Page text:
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18 December 2001 Phonon-mediated detectors of radiation: state of the art
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Basic operation principles of phonon-mediated low-temperature detectors of radiation are briefly reviewed. Physical properties required for the energy absorbers and for the phonon sensors of the detectors are introduced and discussed. Semiconductor thermistors, superconductive tunnel junctions and transition edge films as phonon sensors are presented and critically compared. State-of-art of single quantum detection with these devices is reported. Particular emphasis is given to the detection of X-rays and Gamma-rays. In this field, low temperature devices can provide higher efficiency and energy resolution than conventional technology. The main point is that phonon-mediated low temperature detectors are characterized by a large flexibility in the choice of the material for the active part of the device. High Z materials with the proper thermal properties can therefore be selected, providing at the same time high efficiency and high signal-to-noise ratio. The unique features of low temperature detectors allow their use in many fields, ranging from fundamental physics (neutrino properties, dark matter search, astronomy) to industrial applications (X-ray fluorescence analysis).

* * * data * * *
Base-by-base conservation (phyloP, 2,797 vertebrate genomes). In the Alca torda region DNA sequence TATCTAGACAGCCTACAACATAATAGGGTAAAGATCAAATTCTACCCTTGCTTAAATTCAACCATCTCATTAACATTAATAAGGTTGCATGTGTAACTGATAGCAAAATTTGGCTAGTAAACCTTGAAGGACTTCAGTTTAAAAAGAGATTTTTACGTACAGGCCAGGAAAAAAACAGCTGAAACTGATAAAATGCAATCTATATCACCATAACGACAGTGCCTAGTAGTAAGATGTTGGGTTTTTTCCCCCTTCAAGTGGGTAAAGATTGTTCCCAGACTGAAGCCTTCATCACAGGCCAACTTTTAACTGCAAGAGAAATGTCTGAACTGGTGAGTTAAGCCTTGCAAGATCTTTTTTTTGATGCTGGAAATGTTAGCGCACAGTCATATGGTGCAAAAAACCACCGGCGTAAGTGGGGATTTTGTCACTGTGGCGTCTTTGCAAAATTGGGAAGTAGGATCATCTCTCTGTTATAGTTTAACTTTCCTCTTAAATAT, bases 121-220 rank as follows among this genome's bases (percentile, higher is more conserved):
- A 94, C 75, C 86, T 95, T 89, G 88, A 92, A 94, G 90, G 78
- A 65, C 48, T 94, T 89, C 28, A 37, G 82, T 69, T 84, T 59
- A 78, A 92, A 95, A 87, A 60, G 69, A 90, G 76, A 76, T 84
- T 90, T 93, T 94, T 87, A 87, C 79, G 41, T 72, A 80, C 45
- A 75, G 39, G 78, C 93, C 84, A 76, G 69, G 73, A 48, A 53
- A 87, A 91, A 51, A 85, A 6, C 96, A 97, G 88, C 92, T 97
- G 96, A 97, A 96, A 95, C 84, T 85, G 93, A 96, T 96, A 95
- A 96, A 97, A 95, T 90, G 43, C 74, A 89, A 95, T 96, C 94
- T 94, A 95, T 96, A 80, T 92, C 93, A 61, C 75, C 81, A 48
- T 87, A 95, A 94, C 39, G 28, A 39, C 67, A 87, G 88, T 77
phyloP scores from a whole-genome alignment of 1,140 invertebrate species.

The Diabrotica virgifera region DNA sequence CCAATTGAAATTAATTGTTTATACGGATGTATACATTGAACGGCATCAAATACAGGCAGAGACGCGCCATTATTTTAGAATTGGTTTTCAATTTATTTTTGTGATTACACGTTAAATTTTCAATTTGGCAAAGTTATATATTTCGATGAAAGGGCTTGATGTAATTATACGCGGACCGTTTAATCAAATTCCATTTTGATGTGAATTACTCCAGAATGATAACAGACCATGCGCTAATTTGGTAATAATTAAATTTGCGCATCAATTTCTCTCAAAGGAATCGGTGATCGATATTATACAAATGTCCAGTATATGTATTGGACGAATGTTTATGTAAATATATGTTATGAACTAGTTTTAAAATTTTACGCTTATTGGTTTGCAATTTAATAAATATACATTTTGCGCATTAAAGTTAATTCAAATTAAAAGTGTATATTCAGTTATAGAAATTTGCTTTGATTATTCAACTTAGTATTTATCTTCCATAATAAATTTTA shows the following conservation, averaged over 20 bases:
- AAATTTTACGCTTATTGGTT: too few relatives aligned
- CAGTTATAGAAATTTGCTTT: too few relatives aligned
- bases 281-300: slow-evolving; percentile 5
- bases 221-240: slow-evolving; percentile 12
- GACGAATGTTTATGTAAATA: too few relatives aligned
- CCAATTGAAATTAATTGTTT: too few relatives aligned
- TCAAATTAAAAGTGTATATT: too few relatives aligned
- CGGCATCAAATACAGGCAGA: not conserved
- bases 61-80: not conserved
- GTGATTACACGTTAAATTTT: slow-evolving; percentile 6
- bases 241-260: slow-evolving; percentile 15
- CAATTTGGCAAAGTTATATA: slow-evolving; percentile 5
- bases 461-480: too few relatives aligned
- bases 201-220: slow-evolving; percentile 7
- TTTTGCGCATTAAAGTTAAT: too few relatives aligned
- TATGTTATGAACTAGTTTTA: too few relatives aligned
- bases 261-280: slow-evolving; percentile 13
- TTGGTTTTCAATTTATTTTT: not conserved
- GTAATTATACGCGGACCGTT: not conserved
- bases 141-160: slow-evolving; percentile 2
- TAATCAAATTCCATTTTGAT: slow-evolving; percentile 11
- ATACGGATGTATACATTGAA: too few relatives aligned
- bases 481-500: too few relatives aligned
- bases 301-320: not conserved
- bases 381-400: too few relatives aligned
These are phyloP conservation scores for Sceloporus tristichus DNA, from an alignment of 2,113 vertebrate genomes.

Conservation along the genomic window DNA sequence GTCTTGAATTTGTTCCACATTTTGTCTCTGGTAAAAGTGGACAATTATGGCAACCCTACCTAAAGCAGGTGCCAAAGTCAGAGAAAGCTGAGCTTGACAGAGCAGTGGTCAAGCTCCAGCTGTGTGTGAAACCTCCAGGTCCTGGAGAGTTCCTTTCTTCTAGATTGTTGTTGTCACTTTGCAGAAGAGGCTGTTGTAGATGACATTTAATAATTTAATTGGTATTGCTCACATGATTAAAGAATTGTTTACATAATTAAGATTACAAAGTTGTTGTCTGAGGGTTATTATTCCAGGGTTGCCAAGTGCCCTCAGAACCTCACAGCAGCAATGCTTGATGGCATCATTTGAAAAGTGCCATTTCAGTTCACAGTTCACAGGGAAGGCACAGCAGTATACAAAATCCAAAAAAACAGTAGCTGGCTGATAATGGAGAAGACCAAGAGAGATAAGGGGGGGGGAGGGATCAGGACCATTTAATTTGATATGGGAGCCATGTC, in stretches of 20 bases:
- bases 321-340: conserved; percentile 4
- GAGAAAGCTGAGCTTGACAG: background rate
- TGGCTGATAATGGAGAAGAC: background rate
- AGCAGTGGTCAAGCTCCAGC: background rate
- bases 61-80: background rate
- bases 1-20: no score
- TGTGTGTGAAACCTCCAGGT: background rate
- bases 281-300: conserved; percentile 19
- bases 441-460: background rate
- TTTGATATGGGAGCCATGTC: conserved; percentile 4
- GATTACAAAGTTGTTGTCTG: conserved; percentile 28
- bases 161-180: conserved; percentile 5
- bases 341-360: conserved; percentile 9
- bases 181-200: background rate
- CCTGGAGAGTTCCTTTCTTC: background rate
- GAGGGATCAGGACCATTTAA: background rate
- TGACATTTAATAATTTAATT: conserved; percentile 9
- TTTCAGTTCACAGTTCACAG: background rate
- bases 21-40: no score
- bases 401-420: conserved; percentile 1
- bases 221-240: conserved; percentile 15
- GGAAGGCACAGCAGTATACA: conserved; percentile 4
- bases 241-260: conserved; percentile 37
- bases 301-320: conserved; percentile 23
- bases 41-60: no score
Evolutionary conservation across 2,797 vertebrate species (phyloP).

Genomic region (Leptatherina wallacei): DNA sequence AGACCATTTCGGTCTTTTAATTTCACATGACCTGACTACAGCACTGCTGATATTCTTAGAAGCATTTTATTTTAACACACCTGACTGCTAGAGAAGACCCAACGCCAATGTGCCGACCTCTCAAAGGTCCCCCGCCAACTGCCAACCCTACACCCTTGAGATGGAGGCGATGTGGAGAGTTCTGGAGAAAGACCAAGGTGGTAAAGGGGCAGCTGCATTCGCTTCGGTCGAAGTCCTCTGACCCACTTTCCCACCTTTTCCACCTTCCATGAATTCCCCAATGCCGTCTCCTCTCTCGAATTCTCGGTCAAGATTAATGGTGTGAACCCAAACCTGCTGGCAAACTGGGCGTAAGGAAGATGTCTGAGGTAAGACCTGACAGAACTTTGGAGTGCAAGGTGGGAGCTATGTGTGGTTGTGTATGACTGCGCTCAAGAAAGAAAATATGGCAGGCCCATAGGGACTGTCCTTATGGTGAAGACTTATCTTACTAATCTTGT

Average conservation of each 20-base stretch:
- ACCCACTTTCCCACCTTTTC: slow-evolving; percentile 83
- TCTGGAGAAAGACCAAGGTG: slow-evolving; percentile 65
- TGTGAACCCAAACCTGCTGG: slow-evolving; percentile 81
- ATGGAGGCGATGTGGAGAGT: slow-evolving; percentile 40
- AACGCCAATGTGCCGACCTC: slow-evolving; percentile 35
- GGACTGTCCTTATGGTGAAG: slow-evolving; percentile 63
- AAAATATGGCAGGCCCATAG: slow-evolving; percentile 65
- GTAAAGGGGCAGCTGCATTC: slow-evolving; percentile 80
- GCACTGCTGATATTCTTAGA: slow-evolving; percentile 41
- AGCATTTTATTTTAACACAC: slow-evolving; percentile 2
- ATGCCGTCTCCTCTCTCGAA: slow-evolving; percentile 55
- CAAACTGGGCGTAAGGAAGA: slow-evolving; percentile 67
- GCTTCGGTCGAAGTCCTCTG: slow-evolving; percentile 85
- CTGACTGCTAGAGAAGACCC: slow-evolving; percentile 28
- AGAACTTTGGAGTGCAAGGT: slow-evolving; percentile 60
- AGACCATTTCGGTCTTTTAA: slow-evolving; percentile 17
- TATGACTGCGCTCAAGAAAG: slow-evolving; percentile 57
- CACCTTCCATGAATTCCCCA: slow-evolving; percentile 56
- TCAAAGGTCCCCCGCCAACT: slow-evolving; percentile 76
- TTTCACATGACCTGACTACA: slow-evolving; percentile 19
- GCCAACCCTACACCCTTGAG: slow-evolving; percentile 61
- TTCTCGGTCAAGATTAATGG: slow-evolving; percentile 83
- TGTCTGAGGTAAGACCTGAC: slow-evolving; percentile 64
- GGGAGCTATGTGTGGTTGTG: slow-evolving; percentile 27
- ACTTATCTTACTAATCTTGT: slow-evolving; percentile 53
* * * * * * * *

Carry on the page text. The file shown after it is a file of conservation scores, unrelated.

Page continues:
© (2001) COPYRIGHT Society of Photo-Optical Instrumentation Engineers (SPIE). Downloading of the abstract is permitted for personal use only.
Andrea Giuliani "Phonon-mediated detectors of radiation: state of the art", Proc. SPIE 4507, Hard X-Ray and Gamma-Ray Detector Physics III, (18 December 2001);

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